Lunar: Silver Star Harmony Hands-On
We set off on our quest to become the next Dragonmaster in the latest remake of Lunar.
Originally released in Japan as Lunar: The Silver Star, this game was remade multiple times, most recently for the PlayStation. But here's a new and improved one for the PlayStation Portable. More than 15 years have passed since the original graced the Sega CD, and now it's back with updated visuals and sound, as well as added cutscenes and story sequences that reveal more about the history of the four heroes. We had an opportunity to play a bit of Lunar: Silver Star Harmony in Japanese at the 2009 Tokyo Game Show, and now that we have our own build, we've been able to play from the beginning to see what has been added.
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The original story didn't go into great detail about the four heroes, which included the Dragonmaster Dyne, a man that the game's protagonist, Alex, aspires to be. Silver Star Harmony looks to reveal more about the world's history and starts off with the legendary quartet trying to rescue the Goddess Althena. During this sequence, you'll be able to control the heroes in battle to get a taste of the gameplay, without worrying about dying, because the game will make sure you can get past this introduction. The presentation is what stands out the most: the backgrounds have been touched up to look more detailed and vibrant, and the characters are much better proportioned than the original sprites. The cutscenes look like what you might remember from the previous iterations as you start the game with Alex at Dyne's monument.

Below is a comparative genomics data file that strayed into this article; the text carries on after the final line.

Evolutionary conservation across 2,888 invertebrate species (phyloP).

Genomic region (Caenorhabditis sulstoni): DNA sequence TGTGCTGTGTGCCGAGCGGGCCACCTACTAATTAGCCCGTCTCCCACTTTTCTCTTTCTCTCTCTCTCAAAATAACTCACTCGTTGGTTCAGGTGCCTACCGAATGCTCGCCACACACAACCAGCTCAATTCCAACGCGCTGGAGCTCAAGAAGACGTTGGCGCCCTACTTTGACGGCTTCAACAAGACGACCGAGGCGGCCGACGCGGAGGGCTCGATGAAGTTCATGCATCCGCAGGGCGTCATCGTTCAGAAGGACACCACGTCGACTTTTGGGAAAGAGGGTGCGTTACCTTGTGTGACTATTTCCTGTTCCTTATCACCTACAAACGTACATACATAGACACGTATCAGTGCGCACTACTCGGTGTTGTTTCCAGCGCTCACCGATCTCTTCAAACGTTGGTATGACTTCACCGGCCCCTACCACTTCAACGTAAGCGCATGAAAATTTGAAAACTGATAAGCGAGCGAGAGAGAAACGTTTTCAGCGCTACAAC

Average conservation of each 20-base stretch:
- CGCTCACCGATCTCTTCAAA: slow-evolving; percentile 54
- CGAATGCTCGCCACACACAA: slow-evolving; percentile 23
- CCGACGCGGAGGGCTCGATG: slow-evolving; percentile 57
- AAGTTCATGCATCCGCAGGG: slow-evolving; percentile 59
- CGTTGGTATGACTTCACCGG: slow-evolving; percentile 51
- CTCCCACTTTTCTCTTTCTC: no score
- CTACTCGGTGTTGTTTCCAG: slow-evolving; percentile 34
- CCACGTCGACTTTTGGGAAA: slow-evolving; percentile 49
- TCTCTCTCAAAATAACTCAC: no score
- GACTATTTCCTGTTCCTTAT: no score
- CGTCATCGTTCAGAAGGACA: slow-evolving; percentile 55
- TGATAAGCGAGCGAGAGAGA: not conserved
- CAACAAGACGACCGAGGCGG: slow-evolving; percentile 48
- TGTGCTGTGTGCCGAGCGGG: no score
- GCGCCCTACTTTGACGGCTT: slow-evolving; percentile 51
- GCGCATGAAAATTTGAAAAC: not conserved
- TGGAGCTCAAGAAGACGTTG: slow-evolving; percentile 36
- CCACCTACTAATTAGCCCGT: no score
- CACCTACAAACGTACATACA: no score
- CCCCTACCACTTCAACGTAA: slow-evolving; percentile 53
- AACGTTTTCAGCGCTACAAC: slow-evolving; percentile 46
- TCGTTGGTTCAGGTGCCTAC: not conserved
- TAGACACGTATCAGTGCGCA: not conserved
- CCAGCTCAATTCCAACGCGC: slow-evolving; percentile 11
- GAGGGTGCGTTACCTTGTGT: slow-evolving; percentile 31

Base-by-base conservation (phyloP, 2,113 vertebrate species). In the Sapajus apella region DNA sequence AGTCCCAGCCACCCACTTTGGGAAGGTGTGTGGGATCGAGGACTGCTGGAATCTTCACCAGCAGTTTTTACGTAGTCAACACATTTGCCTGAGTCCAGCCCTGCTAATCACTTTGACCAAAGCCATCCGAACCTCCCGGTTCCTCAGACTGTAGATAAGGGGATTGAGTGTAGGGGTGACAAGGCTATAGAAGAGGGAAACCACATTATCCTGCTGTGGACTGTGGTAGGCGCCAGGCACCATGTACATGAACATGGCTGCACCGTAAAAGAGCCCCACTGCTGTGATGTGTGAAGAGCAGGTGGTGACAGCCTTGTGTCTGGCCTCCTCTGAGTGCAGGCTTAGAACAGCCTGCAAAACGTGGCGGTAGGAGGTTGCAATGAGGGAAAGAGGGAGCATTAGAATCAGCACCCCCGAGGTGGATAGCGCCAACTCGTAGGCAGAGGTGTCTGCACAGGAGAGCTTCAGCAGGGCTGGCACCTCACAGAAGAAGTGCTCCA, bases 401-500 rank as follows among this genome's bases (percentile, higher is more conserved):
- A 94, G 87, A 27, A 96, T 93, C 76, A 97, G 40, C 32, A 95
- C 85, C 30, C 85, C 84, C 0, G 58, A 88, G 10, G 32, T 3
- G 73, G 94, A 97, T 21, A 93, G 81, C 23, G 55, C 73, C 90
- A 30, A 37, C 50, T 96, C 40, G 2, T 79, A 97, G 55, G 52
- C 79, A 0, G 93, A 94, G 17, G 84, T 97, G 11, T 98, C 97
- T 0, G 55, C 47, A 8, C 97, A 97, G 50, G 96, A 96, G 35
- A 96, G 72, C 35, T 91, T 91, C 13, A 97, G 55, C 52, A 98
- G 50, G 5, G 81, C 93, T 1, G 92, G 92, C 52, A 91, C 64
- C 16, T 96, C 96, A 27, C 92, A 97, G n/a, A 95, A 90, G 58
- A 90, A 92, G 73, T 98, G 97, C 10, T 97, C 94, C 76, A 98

For those who aren't familiar with Lunar, enemies can be seen onscreen as you travel through different sections of the world, and battle is turn-based. You have the option to let the AI take over for a turn, or you can manually tell your teammates what to do. Before battle you can place your party members on a grid to determine how close or how far they should be on the map when the battle starts. Depending on your character, you may want to keep some party members in the back, but if they're too far and they need to move closer to reach the enemy, you'll waste a turn just to get them to move closer. It's pretty standard stuff if you're familiar with the traditional Japanese role-playing game formula, and this is one of the better ones from the mid-'90s.
Join Alex and his friends on their quest to become the next great adventurers in Lunar: Silver Star Harmony, which is set to be released March 2. Be sure to look for our full review then!
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